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Ryobi 18V One+ Power Inflator

Gauging the Situation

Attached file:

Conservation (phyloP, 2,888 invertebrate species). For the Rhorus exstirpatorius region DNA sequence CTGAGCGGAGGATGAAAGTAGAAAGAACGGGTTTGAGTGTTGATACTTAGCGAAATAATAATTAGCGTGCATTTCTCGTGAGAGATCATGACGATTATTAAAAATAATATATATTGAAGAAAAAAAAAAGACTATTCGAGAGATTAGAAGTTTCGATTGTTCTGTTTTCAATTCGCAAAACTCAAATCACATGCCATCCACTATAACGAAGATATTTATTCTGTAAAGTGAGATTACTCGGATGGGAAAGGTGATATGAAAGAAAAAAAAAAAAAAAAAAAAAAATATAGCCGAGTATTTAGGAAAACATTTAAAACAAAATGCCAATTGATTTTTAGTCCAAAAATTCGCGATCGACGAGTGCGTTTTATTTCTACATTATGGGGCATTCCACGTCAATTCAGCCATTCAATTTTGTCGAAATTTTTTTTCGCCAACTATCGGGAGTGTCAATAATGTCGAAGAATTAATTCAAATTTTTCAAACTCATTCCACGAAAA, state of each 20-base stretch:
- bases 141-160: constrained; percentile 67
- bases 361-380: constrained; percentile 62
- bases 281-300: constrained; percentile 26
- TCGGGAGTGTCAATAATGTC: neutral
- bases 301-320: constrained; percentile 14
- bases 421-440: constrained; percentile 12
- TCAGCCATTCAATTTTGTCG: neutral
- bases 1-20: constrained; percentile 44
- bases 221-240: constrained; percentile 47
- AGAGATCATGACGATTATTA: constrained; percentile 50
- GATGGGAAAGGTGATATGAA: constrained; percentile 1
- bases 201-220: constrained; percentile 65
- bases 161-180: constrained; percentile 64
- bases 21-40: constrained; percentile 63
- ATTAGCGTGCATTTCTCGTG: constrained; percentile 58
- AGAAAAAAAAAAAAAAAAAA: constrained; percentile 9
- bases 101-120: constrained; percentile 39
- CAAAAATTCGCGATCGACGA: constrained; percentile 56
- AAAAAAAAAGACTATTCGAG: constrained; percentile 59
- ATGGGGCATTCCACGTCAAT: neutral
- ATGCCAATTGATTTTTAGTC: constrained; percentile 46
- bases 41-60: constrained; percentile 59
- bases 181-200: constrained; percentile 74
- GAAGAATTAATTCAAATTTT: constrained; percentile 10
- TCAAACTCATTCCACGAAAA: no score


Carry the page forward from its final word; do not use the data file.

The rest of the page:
Unlike the Dual Function Inflator/Deflator, the Ryobi 18V One+ Power Inflator rocks a dial gauge, but don't let it fool you. The one I purchased doesn't have anything resembling accuracy. When my $12, 5-year old parts store tire gauge measured 32 psi, the Ryobi measured 38. Also, there's a considerable fluctuation in the reading between active inflation and the inflator at rest of about 2 psi causing me to need to inflate the tires to 42 psi on the gauge under pressure to get enough air in the tires to correct with. Now, to be fair, I'm pretty certain my parts store tire gauge is getting long in the tooth and losing some accuracy, itself. At least based on my ultra-sensitive hand gauge (that's my hand on the steering wheel). From what I can tell, the parts store gauge is off by 2 psi now, measuring 34 when the tire is actually 32. All of that is very subjective and not tested against a certified pressure gauge, but, believe it or not, my seat of the pants testing has proven to be more often than not, fairly accurate — at least in the past. So, I'll be replacing the tire gauge with something more accurate as soon as I can convince myself to spend my non-existent money. Realistically, I need a road gauge and a shop gauge. You know, for my non-existent shop. FYI, I have a lot of non-existent things. It's cheaper that way and it can all be purchased with the non-existent money I keep stashed in a coffee can buried in the backyard of my non-existent house. Photo: Ryan King, 2019.

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